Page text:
This is one of those times where we really are not getting the complete story - as suggested in the elaborate plan I had suggested. Next thing you know, the OP will be back asking about COPS wiring methods. laugh

Re: Electrical design for Server room [Re: renosteinke] #190477 11/19/09 03:06 PM
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gfretwell Offline
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My point was, before we get too far we really need the actual load. Then you size the HVAC to the sensible heat from the hardware, plus the latent heat and the room load.
I agree you don't need the HVAC on the UPS if he is going to have generator backup.
Are these 30 servers redundant access to the same system or do they all need to up? That can make a difference too.
In real life, if he wants his availability to be anything in the "nines" he should have an alternate site. There is just too much that can happen in a system with a single point of failure like that. (Earthquake, flood, fire, criminal mischief etc). The biggest single point of failure is probably his broadband carrier anyway.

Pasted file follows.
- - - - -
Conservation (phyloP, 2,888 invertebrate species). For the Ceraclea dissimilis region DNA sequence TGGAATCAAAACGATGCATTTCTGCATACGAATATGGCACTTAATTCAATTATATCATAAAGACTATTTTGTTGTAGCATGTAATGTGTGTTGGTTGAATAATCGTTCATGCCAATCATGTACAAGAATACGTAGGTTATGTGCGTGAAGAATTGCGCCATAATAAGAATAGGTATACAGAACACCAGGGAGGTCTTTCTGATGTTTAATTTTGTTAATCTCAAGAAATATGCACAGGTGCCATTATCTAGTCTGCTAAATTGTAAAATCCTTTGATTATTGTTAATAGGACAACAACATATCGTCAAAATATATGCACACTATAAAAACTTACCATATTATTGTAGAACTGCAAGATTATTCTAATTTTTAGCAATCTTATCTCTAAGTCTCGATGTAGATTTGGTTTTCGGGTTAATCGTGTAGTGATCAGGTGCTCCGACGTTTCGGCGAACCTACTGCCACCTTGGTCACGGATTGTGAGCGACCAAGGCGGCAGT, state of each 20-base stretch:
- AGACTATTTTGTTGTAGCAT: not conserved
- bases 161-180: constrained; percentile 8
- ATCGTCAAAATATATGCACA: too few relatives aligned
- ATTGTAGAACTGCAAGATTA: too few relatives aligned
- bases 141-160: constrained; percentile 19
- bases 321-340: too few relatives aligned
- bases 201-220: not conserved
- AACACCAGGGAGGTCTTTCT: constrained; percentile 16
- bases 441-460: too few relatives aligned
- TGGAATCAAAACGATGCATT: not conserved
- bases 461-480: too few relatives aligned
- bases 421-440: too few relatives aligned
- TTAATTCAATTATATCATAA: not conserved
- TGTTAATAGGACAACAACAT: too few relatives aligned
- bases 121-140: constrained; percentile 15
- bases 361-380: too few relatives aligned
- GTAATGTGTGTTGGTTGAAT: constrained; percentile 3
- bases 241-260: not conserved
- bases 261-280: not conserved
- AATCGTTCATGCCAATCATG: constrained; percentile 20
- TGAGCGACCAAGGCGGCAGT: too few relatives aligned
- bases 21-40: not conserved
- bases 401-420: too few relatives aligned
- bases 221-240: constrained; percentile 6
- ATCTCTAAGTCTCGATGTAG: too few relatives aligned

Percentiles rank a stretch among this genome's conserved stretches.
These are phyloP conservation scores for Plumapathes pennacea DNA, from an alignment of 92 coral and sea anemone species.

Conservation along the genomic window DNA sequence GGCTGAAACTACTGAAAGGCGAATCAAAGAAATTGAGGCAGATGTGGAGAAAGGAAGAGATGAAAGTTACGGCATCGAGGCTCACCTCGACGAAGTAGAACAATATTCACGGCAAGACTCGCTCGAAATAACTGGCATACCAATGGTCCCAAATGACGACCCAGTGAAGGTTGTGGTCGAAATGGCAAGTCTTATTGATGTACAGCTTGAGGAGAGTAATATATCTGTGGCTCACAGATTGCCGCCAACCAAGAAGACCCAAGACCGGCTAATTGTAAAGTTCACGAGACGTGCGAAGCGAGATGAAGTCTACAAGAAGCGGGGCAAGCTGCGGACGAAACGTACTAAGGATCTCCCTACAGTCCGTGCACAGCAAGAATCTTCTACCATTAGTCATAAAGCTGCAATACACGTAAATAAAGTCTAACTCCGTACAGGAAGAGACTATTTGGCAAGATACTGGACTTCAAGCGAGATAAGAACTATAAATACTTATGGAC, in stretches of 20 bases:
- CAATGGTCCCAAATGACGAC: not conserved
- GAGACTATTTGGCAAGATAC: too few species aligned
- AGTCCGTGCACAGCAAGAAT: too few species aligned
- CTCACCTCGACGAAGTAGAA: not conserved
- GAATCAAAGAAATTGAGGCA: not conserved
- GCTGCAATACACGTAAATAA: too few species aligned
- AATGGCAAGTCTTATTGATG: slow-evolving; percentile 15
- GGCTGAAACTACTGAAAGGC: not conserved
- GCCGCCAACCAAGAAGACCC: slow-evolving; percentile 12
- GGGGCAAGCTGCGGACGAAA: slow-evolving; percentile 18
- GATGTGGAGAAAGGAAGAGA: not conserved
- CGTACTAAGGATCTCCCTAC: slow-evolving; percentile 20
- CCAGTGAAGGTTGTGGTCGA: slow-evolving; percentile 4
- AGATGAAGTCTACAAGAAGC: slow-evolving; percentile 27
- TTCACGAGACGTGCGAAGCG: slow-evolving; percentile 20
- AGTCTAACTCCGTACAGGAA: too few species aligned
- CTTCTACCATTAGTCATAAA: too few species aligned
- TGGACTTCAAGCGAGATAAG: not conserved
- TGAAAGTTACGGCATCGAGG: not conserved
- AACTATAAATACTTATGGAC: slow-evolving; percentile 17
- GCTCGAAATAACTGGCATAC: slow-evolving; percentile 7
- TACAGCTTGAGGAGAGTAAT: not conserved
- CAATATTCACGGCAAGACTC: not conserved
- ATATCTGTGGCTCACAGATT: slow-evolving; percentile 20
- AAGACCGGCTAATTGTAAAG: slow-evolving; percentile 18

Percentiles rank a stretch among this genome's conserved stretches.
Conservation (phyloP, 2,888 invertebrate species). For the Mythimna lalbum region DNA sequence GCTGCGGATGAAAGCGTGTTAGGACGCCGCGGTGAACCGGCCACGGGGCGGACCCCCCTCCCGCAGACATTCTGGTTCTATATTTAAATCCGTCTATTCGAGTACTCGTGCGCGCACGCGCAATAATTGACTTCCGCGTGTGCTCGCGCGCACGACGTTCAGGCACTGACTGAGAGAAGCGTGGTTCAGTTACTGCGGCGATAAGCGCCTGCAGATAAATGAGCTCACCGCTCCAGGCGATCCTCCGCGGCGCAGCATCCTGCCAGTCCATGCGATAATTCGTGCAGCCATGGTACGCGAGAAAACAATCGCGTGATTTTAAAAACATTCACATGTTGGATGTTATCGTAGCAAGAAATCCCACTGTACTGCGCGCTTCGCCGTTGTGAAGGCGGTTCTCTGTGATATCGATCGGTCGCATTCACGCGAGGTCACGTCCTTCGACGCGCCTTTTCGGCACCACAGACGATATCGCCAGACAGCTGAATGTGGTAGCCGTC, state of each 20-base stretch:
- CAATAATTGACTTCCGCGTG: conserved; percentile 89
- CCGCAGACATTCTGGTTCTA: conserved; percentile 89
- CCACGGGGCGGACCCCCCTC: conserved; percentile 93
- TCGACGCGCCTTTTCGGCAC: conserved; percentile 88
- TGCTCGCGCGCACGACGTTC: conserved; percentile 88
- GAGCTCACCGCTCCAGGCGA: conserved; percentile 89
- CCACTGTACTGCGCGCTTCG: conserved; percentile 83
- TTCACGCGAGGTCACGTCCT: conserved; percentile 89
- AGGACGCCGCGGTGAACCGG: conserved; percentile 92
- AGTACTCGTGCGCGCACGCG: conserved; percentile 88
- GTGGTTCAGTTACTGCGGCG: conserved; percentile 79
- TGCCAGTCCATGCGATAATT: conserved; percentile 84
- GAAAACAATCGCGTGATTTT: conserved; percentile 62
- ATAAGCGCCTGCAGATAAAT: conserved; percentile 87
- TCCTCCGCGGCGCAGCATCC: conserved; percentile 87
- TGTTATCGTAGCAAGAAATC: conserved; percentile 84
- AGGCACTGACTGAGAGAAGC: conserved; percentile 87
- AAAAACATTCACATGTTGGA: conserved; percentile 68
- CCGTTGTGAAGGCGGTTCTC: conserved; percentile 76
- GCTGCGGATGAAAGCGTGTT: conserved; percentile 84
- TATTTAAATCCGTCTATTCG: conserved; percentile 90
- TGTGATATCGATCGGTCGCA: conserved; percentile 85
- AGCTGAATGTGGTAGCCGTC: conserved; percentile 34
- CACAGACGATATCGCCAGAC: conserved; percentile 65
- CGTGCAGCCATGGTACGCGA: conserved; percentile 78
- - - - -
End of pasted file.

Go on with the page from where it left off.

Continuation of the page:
Greg Fretwell
Re: Electrical design for Server room [Re: gfretwell] #190628 11/27/09 04:38 PM
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bwise121 Offline OP
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Just a follow up. The customer took one look at the price of a gas fed 10kw generator and automatic transfer switch and has opted for a manual transfer switch and to purchase a tandem Honda generator set up.

The Servers are basically old PCs. I have put it on him to figure out if the UPS system will suffice. I've been told that even with those installed there will be a flash in the power supply. I'm not sure if that causes a problem for his PCs or not.

It seems he is on a rather tight budget, who isn't these days.

Thanks for all your thoughts!

Re: Electrical design for Server room [Re: bwise121] #190641 11/28/09 02:44 PM
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gfretwell Offline